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Thread.sleep behaviour with non-volatile boolean variable

According to the JLS 17 specification section 17.3:

For example, in the following (broken) code fragment, assume that this.done is a non-volatile boolean field:

while (!this.done)
    Thread.sleep(1000);

The compiler is free to read the field this.done just once, and reuse the cached value in each execution of the loop. This would mean that the loop would never terminate, even if another thread changed the value of this.done

I have tried to simulate this following example: 2 threads concurrently access the same boolean variable, the first thread using the shared boolean in while loop, and the second thread update the boolean value.

1.Code without Thread.sleep() inside the first thread:

public boolean done;
public void performTest() throws InterruptedException {
    done = false;
    new Thread(() -> {
        System.out.println("Running Thread 1...");
        int count = 0;
        while (!done) {
            count++;
        }
        System.out.println("Exiting thread...");
    }).start();
    Thread.sleep(100);
    new Thread(() -> {
        System.out.println("Thread 2 setting done to true");
        done = true;
    }).start();
}

-> This code would never terminated, because the done variable not declared as volatile

2.Now change the code to include Thread.sleep() inside while loop as mentioned in the JLS

public boolean done;

public void performTest() throws InterruptedException {
    done = false;
    new Thread(() -> {
        System.out.println("Running Thread 1...");
        int count = 0;
        while (!done) {
            count++;
            try {
                Thread.sleep(0);
            } catch (InterruptedException e) {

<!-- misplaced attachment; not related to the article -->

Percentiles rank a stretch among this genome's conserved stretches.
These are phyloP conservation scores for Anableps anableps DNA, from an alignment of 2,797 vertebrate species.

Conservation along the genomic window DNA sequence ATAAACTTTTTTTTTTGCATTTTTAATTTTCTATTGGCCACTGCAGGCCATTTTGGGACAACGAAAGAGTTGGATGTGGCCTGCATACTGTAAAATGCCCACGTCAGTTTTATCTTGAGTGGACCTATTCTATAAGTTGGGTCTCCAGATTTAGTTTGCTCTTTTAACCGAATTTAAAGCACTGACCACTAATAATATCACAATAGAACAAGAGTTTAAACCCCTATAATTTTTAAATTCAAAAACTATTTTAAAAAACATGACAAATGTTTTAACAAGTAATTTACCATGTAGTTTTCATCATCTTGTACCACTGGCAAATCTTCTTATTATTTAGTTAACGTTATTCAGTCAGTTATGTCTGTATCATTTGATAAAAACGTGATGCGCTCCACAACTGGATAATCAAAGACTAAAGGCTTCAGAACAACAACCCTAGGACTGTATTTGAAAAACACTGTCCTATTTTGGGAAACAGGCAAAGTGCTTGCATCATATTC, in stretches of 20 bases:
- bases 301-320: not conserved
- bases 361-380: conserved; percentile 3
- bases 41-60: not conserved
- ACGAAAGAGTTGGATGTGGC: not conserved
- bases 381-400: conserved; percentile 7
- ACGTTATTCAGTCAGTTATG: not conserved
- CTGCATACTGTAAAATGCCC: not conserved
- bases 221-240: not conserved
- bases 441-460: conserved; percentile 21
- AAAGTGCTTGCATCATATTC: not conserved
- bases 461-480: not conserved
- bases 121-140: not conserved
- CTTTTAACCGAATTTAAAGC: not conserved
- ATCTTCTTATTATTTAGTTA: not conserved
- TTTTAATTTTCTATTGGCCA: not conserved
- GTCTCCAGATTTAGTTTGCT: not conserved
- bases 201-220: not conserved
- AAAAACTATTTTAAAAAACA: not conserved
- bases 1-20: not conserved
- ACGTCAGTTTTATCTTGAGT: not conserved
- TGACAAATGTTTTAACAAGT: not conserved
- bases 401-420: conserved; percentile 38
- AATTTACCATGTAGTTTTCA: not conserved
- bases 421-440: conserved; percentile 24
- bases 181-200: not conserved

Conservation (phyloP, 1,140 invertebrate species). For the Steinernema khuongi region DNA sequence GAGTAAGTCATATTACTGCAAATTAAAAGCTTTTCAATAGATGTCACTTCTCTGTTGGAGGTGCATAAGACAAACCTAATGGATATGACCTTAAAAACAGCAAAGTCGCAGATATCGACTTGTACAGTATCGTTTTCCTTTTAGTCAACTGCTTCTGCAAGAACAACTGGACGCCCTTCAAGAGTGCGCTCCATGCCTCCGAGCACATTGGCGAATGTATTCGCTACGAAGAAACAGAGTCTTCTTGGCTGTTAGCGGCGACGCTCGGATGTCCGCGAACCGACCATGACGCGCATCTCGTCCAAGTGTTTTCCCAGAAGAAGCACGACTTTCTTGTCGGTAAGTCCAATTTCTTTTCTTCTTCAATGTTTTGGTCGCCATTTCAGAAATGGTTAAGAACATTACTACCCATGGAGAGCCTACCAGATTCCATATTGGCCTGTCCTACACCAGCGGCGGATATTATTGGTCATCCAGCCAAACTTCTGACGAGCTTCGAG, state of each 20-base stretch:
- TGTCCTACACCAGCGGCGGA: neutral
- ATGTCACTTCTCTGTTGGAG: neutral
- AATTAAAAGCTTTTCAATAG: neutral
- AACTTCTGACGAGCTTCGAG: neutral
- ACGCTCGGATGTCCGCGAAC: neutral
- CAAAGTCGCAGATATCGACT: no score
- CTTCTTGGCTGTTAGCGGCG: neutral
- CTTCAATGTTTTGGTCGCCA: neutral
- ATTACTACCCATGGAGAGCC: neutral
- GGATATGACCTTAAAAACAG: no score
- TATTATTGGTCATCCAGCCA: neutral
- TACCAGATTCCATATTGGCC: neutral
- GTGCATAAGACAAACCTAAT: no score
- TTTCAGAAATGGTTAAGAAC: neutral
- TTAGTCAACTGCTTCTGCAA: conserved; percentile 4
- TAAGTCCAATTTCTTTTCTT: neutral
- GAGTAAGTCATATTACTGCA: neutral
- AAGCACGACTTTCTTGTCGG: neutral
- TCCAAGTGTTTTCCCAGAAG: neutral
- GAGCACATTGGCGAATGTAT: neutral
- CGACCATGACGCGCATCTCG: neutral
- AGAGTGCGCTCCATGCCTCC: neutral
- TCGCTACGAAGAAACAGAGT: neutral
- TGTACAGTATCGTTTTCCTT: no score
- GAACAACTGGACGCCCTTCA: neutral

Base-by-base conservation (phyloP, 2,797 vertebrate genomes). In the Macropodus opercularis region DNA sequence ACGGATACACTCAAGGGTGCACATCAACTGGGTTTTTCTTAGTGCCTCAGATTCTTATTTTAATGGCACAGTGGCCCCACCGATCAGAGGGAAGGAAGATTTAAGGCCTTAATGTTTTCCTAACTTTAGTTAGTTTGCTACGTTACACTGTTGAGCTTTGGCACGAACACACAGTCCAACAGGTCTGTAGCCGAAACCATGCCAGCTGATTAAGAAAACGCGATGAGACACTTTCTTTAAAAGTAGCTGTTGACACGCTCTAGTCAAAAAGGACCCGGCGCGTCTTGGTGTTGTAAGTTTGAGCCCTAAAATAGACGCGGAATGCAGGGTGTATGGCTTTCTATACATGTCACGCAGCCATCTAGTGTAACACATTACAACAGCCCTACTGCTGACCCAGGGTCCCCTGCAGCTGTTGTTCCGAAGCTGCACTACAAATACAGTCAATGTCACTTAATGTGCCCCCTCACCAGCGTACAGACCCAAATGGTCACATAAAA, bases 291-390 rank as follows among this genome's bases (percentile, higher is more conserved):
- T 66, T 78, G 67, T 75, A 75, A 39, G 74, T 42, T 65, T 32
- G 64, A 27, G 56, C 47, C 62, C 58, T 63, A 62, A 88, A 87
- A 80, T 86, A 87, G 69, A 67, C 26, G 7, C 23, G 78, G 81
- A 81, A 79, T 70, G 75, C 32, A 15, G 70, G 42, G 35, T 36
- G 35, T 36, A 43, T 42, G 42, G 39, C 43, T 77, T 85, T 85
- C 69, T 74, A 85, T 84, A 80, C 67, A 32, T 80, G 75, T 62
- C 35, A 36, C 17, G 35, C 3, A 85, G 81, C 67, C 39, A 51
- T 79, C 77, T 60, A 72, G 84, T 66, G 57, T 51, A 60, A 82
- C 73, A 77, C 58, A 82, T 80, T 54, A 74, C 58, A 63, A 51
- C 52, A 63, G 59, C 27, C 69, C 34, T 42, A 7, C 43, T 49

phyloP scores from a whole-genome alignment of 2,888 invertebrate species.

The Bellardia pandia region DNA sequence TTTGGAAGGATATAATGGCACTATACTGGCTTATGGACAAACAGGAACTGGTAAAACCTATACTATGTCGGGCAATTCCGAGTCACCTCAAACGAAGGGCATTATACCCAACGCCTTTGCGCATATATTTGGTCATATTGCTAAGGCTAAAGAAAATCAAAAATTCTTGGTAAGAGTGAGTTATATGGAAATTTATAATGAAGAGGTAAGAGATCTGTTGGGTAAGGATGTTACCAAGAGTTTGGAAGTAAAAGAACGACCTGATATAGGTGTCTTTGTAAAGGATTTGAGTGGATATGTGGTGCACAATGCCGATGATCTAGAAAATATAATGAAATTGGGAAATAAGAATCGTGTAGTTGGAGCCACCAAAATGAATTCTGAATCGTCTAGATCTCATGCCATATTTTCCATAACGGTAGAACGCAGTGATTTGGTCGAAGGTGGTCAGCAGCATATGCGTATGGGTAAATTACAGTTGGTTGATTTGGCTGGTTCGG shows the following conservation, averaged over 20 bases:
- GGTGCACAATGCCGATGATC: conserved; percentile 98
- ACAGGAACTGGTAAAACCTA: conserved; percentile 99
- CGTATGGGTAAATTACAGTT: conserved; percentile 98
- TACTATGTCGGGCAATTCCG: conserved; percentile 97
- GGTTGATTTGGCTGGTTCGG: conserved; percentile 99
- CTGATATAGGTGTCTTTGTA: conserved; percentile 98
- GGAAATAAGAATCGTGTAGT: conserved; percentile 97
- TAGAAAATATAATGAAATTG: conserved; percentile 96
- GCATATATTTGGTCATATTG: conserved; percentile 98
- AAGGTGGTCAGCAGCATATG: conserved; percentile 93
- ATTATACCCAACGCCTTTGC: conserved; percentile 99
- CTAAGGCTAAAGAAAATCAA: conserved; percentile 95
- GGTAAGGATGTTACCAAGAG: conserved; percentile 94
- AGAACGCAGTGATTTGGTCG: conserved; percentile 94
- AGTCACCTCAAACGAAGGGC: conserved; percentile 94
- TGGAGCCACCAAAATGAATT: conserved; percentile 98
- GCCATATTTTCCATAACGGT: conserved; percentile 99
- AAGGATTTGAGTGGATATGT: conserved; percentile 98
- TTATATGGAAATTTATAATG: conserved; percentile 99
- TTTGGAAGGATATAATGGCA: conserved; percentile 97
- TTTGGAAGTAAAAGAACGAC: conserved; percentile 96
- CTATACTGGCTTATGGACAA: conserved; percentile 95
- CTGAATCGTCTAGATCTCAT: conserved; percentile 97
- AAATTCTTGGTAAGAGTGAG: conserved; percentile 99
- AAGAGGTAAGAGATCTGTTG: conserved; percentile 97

e.printStackTrace();
            }
        }
        System.out.println("Exiting thread...");
    }).start();
    Thread.sleep(100);
    new Thread(() -> {
        System.out.println("Thread 2 setting done to true");
        done = true;
    }).start();
}

-> Now it successfully exists in the first thread.

So i am confused between this example and the JLS mentioned. Not sure what i am missing here.

Note: i also noticed that Venkat’s also mentioned this example in one of his videos, and there is a blog post that explained this behavior, and it looks like there is something related to JIT optimization. What is really concerned me here is that this example is not like what is described in the JLS.

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Answer

The reason that the code is broken in your example is because the JVM is free to use a cached version of done so that your loop would never end. When you have ‘Thread.sleep()’ in there, it is unlikely to happen, but it is still a possiblity. That means, you write some code and test it and it works great. Then you change an environment, or change a JVM and suddenly it is broken.

This is a poor benchmark, but it gives an idea.

public class VolatileTest implements Runnable{
  boolean done = false;
  public void run(){
    long count = 0;
    long start = System.nanoTime();
    long end = Integer.MAX_VALUE;
    while(!done){
        count++;   
        if(count == end){
            break;
        }     
        //try{ Thread.sleep(0); } catch (Exception e){ break;}
    }
    System.out.println( System.nanoTime() - start + " with " + count + " iterations");
  }
  public static void main(String[] args) throws Exception{
  
      VolatileTest vt = new VolatileTest();
      new Thread(vt).start();
      Thread.sleep(500);
      vt.done = true;
  }
}

Now there are 3 cases. 1st as written without any sleep/volatile.

650503733 with 2147483647 iterations

It took 650ms to complete Integer.MAX_VALUE iterations. note sometimes this finishes faster than the 500ms I wait.

2nd case, volatile done.

499923823 with 1091070867 iterations

Now it never completes before vt.done is set to true.

3rd case. non-volatile with Thread.sleep

499905166 with 3031374 iterations

With the volatile version is 300 times faster than the Thread.sleep version. The non-volatile version is more intermittent in how fast it is but it is the fastest. I suspect due to when the JIT decides to cache done it gets a speed boost so to speak.

I’m not sure how to verify when it decides to cache the done variable, but I think that why JMH is necessary for these types of micro benchmarks.

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